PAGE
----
Stack Overflow Survey 2021: Getting stuck
Data Analysts Other full-time roles
Visit Stack Overflow84%79%
Watch help / tutorial videos46%38%
Call a coworker or friend41%49%

As for the steering influence of business users on data analysts that comes from being in sales and marketing? Data analysts can motivate themselves to be hugely inventive and technically more advanced than their last task from within a commercial team. What's to say they can't do the reverse and find inner reserves of business savvy from within an IT department? Furthermore, once the CTO is accountable to the board for insights from data as well as keeping the lights on, the imperative will cascade down from them to ensure the output of their analytics team is useful.

There is even evidence that a data analytics team can be steered negatively by virtue of its presence within a commercial function. In 2020, Gartner polled more than 400 marketing leaders and analysts to produce its Marketing Data and Analytics Survey (downloadable here), which reported on page 10 that the joint top two reasons for Analytics not being used for decision making were "Poor Data Quality" and "Data Findings Conflicting With Intended Course of Action" (both 32% of responses). To any analyst that's been death-glared when their report gave the wrong answer, this will ring a bell.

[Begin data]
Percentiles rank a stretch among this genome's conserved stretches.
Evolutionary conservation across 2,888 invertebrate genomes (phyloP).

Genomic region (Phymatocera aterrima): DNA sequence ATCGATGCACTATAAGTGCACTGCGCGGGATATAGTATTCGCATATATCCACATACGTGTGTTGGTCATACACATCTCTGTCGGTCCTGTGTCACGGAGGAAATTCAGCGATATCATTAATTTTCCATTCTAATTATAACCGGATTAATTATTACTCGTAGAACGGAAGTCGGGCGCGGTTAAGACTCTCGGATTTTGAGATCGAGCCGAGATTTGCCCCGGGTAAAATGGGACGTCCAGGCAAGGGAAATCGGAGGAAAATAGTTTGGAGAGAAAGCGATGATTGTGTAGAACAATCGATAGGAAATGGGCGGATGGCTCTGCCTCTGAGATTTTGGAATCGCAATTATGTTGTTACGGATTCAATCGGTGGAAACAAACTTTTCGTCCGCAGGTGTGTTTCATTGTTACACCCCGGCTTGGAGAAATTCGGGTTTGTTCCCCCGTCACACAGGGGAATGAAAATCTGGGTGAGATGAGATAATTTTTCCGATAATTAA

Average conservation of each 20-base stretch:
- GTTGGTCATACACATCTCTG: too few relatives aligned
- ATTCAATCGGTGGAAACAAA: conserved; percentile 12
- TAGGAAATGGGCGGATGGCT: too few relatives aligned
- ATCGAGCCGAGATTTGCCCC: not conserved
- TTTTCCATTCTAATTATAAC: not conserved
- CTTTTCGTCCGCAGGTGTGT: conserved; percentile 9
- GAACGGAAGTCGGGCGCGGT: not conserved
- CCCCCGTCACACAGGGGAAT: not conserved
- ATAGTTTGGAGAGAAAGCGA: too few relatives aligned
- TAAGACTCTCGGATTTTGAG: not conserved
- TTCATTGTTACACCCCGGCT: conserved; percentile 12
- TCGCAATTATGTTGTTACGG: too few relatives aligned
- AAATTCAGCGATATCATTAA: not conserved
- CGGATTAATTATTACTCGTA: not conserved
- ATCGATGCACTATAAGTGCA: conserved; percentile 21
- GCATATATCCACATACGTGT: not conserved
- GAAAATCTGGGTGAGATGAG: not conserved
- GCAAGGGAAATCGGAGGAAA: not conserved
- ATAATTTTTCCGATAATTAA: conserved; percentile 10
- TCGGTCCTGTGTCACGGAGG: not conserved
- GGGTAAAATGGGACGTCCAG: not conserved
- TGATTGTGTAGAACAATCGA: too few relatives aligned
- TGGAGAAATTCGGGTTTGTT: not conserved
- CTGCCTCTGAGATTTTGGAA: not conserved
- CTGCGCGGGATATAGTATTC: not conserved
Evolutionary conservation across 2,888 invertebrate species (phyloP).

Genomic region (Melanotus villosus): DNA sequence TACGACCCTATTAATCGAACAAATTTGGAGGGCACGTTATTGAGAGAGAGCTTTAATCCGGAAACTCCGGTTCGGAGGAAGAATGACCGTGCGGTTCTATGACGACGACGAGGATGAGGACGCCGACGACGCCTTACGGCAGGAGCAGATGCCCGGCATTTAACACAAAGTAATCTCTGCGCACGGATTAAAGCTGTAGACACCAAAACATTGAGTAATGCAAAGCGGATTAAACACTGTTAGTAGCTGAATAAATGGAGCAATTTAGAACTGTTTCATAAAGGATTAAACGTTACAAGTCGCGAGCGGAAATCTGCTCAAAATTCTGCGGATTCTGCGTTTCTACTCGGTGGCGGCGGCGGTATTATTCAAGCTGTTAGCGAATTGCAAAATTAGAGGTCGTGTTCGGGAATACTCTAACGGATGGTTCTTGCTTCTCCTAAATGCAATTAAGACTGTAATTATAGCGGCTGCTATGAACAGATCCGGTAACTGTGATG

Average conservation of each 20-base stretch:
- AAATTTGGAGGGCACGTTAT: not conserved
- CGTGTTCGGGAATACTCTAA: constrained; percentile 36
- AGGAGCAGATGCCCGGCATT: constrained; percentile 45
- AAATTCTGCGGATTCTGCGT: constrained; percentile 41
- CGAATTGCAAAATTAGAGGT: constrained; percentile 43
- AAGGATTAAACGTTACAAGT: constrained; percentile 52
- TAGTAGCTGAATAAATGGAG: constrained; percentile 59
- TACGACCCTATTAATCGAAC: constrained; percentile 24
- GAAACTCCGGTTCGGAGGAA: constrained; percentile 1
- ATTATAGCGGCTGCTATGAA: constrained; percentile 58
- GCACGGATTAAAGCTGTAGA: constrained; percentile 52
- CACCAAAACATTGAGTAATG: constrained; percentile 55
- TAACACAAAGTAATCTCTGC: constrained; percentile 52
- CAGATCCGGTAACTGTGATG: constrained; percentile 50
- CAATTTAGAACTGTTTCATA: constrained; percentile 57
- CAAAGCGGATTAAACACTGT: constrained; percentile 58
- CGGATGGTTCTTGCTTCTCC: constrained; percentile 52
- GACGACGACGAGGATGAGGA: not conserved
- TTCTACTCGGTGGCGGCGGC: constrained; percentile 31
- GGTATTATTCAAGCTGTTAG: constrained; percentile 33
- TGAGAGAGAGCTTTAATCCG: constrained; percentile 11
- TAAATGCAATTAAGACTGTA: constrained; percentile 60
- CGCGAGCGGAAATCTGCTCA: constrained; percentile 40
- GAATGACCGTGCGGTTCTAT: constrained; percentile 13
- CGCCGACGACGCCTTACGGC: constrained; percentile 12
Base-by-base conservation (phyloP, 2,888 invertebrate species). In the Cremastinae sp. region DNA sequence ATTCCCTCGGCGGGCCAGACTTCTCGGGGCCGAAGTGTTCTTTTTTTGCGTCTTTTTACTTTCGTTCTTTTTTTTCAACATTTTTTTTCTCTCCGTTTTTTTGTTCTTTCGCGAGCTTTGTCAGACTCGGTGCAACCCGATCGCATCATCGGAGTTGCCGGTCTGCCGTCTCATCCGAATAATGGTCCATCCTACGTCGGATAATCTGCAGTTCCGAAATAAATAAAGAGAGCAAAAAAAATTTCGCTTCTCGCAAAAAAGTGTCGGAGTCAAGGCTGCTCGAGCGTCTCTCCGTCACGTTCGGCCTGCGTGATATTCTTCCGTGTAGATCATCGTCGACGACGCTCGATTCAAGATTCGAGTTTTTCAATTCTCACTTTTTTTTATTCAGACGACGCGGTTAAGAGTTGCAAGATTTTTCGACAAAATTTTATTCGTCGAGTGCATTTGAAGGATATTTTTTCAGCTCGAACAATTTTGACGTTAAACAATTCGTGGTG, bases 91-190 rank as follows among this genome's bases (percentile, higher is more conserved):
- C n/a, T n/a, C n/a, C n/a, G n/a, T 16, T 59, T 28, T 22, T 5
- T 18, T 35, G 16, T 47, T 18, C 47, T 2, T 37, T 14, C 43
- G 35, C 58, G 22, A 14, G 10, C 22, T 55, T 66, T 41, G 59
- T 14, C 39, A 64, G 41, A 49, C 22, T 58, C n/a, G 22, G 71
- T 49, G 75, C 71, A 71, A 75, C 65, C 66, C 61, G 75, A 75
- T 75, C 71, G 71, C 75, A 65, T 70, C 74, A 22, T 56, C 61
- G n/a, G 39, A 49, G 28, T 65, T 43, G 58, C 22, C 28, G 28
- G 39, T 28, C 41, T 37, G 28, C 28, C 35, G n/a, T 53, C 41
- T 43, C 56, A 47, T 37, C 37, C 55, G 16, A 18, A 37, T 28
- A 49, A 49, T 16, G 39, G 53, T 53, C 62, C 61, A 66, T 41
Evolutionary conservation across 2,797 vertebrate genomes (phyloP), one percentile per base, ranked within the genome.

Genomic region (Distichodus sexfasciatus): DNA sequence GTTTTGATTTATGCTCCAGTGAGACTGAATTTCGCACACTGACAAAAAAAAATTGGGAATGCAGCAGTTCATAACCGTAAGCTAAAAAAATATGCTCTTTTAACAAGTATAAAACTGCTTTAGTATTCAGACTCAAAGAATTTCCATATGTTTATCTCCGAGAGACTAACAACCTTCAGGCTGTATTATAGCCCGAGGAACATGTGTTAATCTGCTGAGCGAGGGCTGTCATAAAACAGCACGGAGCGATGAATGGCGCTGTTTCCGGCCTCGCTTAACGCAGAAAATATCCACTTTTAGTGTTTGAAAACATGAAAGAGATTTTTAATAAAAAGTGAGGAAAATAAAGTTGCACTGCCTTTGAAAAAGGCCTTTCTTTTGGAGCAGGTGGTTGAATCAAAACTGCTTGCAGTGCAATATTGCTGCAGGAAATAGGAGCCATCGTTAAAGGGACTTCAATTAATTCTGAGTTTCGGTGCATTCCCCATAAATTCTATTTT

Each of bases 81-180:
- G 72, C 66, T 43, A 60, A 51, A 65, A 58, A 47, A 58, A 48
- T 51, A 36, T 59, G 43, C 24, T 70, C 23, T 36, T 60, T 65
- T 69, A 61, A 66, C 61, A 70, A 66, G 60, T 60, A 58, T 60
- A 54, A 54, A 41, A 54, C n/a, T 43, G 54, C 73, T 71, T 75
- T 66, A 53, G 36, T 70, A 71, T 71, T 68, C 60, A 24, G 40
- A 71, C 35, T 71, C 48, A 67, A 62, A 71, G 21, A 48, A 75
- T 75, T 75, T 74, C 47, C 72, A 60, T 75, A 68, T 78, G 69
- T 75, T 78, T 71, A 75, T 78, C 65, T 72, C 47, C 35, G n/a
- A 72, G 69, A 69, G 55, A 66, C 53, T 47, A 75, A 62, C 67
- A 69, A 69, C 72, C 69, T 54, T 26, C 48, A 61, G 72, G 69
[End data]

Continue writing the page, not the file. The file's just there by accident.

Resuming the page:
Within IT, a crack team of data analysts is better placed to both improve data quality and produce the editorially independent insights from data that a business needs to turn its fortunes around.

Matt Childs Interview: Beyond SIC codes (08/12/2021) ⏪ ⏩ Event Review: Big Data LDN 2021 (27/09/2021)